Homeowners insurance covers damage that is sudden and/ or unexpected. It doesn't cover routine maintenance or repairs or replacements needed as a result of normal "wear and tear". Sometimes this doesn't seem to make much sense. I recently found out that one of the big trees in my yard was dying and needed to be taken down. Otherwise, there was a significant risk that it would come down on my house during the next storm.
Now, if it came down on the house, would those repairs be covered? Yes, most likely. Maybe not if I was willfully negligent or trying to commit fraud. So the question I have is, "wouldn't it be reasonable for the insurance company to pay for the tree removal since that would cost far less than the repairs?
This initially made a lot of sense to me, until I spoke to Teresa Heller, SVP of claims for American Integrity. She has over 30 years experience with claims. Teresa has heard lots of questions like this. And she countered with a couple of her own. What if your gutters were clogged with debris? Debris in gutters can lead to water damage and leaky roofs. So, should the insurance company pay for gutters to be cleaned? What about your washer and dryer? The hoses get old and need to be replaced. Excessive lint can cause a fire. So, should the insurance company pay to have these maintained?
We love our homes. Many of our most precious personal items are within, as well as many of the people we love most in the world. We need to keep them safe. We need to maintain them. If insurance paid for all routine maintenance it would be much more expensive. So, insurance covers only damage that is “sudden and/or unexpected”.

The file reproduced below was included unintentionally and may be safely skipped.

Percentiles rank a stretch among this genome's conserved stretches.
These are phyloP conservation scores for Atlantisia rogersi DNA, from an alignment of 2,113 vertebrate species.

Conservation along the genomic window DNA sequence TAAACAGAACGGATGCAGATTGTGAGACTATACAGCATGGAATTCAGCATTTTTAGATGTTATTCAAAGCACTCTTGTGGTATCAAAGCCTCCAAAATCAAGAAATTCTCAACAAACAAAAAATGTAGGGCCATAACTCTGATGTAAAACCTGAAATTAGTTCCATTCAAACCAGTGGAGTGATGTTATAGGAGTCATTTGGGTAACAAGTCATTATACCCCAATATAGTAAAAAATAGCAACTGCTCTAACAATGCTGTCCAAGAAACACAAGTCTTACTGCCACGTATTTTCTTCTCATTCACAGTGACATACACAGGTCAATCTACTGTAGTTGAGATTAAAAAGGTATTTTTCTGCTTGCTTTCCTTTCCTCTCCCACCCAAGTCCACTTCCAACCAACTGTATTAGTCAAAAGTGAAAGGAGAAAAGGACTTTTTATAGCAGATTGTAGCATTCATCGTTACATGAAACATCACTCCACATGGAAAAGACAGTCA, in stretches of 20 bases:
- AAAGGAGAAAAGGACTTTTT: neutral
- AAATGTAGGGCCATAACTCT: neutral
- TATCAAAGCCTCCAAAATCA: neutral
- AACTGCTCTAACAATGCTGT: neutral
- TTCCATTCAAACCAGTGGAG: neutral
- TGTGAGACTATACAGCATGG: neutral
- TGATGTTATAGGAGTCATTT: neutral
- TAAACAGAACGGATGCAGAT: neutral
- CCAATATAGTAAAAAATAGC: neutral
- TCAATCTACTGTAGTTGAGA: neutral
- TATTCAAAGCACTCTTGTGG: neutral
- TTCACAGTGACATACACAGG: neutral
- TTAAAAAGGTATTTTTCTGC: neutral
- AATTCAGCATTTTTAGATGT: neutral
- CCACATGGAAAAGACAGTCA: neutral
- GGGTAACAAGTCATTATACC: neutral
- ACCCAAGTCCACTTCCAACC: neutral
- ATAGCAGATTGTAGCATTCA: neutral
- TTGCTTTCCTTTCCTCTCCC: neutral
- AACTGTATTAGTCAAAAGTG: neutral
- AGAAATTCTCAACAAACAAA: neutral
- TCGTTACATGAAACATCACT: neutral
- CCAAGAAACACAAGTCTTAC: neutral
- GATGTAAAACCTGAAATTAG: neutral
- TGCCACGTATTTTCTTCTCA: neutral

Teresa said that she has even heard customers say, “Then I’ll wait until it falls down!” But is that really a good strategy? What if because of your delay, the tree injured or even killed someone? What if the property that was destroyed was irreplaceable, like your wedding photographs or your grandmother’s antique furniture?
Routine home maintenance has to be figured in when you buy a house. It has to be budgeted for. It’s also important to keep a list of good contractors and home repair people. You need to have them before you need them so that you are not taken advantage of by an unscrupulous contractor. At American Integrity, we want to help you with this so we’re going to develop a list of preferred vendors with good reputations. If you’re looking for a contractor we recommend you:
- Ask your insurance company first if they have a recommendation
- Make sure the contractor is licensed and insured
- Ask for references on similar projects
- Don’t work with a contractor that makes you sign an assignment of benefit contract
- Beware of plumber referrals – make sure they refer based on quality not referral fees
How do you choose a repair person? What tips do you have?